Amazon's One-Day Delivery Fails to Deliver: 2020 Retail Industry Report

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TrendSource's 2020 Retail Industry Report finds that Amazon's 1-day delivery has yet to spoil consumers who still prioritize shipping cost over delivery timetable.

TrendSource 2020 Retail Industry Report Market Research

2020 Retail Industry Report

As TrendSource’s Sarah Rowlett notes, “Online and omnichannel retailers do not need to go ‘all in’ to compete with 1-day delivery but instead focus on developing infrastructure to ensure delivery is efficient and can be offered at little to no cost to the consumer.”

Amazon Prime’s one-day delivery, and other retailers' efforts to compete with it, have yet to grossly inflate consumer expectations in terms of delivery timetable, according to TrendSource’s 2020 Retail Industry Report. Consumers, it seems, are still willing to wait up to a week, and some as long as it takes, so long as the delivery is free.

This means that free delivery, particularly for baskets above $30, is still more important to consumers than expedited delivery. As TrendSource’s Sarah Rowlett notes, “Online and omnichannel retailers do not need to go ‘all in’ to compete with 1-day delivery but instead focus on developing infrastructure to ensure delivery is efficient and can be offered at little to no cost to the consumer.”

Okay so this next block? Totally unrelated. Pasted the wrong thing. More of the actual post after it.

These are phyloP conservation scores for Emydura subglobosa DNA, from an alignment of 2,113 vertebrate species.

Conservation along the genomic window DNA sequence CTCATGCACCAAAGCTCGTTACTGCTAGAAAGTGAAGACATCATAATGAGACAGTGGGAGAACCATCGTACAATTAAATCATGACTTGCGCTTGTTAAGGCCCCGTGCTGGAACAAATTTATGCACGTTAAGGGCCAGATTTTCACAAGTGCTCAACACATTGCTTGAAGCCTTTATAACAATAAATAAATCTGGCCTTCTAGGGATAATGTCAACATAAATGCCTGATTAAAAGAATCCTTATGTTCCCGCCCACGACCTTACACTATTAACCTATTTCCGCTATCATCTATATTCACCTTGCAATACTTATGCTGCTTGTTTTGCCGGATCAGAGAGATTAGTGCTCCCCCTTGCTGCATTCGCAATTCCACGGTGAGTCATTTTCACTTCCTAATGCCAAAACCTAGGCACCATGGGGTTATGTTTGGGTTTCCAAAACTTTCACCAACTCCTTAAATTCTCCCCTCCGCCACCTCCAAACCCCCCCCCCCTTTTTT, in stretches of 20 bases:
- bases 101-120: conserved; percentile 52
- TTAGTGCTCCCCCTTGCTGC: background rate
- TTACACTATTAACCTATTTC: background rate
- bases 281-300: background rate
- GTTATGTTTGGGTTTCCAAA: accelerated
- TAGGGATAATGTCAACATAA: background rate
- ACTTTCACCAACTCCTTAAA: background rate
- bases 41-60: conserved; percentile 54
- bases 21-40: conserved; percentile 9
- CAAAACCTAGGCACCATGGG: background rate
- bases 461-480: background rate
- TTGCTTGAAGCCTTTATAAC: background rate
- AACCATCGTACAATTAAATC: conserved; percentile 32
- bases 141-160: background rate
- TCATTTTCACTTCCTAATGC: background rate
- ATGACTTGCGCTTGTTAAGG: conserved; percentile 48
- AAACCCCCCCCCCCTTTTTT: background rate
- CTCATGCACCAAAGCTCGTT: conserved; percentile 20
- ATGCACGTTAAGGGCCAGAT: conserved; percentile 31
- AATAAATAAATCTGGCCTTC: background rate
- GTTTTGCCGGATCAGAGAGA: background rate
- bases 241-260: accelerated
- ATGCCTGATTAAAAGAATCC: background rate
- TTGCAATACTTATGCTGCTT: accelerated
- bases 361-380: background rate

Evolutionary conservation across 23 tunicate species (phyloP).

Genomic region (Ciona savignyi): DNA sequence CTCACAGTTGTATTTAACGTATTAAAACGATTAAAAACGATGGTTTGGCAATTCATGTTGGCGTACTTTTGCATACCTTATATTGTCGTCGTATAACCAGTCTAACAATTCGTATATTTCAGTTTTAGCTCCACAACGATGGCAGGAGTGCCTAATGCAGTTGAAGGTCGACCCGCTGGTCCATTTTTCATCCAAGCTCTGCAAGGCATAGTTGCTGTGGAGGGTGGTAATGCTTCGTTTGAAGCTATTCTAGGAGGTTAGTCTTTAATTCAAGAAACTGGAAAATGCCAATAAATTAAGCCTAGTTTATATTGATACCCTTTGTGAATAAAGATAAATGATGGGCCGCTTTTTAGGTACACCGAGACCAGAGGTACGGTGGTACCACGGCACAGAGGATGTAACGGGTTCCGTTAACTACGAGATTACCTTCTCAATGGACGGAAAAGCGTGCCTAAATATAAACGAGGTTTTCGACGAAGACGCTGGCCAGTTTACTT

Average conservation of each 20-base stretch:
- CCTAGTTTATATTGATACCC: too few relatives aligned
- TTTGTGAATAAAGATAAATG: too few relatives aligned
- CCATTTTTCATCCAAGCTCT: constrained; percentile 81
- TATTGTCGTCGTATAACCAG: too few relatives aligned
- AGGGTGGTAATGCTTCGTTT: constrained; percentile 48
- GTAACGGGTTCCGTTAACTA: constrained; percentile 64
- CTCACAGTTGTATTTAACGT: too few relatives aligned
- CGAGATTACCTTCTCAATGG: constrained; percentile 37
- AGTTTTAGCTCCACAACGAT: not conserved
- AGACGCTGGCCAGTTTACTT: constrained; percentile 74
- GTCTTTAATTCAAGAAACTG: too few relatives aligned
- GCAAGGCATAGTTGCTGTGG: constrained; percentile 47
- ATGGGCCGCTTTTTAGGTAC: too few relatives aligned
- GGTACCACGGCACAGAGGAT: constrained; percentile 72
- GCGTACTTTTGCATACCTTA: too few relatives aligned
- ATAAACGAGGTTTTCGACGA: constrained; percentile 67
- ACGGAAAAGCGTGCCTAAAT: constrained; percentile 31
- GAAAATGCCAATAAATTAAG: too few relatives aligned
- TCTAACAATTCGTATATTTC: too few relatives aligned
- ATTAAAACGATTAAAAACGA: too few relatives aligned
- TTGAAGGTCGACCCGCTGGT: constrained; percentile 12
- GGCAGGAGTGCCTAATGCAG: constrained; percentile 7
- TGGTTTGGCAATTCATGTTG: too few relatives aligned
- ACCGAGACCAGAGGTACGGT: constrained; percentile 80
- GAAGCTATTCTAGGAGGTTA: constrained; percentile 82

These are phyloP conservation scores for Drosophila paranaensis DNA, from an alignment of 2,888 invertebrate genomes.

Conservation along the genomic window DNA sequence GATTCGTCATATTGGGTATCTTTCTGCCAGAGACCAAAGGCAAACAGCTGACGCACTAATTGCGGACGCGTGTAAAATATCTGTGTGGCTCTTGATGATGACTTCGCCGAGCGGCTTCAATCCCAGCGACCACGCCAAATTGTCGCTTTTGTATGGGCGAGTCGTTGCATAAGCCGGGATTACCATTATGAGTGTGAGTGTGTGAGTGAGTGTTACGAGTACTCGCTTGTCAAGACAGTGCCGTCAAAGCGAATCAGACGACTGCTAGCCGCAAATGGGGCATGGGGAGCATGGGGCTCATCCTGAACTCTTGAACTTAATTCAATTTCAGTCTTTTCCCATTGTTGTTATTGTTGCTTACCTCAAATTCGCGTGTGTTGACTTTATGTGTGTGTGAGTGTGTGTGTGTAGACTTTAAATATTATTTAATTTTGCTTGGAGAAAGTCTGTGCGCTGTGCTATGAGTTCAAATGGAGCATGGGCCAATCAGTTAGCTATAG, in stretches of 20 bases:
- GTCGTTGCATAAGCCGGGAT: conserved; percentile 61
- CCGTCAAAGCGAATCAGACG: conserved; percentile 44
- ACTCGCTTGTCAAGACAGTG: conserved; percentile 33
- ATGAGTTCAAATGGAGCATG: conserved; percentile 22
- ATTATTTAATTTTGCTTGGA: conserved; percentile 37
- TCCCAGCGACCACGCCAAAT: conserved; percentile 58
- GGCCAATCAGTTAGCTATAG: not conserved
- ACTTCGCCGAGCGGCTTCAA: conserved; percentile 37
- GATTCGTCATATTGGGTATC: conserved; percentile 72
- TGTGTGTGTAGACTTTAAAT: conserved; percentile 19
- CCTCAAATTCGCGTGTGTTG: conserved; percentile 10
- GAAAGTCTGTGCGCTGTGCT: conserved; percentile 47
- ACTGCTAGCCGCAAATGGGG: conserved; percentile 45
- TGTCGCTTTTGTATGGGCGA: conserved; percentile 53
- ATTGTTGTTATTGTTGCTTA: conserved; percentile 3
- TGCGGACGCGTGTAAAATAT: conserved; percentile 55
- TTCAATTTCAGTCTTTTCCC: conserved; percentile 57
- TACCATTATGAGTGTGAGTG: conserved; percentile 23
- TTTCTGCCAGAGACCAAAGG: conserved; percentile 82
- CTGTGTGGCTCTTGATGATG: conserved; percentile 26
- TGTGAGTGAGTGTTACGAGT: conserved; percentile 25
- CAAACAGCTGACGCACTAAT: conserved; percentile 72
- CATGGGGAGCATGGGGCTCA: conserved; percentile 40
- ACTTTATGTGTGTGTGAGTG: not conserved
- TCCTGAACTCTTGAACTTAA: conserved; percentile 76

The 2020 Retail Industry Report considers other emerging retail topics and trends such as social media's evolution from network to advertising platform to primary purchase pathway. Though Facebook remains the most popular social media platform, people are far likelier to be driven to purchase through Instagram, particularly millennial and gen z consumers. These younger generations find influencer-produced content and user-generated content more authentic and inviting, however, than corporate-produced posts, signaling a potential changing of the guard in terms of marketing and direct-to-consumer (DTC) sales.

The full report considers these topics in terms of generation, income, region, gender, and racial segmentations, and also addresses a host of other questions.

Why have membership and subscription models seemingly stagnated while secondhand retail markets continue to expand? How do rural, urban, and suburban settings affect consumers’ delivery expectations in terms of timetable and cost, what can this tell retailers about potential last-mile efficiencies such as centralized pickup locations? What products are consumers willing to purchase secondhand and which are unappealing once used? And how does generation shape consumers’ interest in emerging omnichannel pathways and services, and how can retailers target younger consumers while not alienating older ones?

Find out the answers to these and more questions by downloading the full report.

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Nick Bravo
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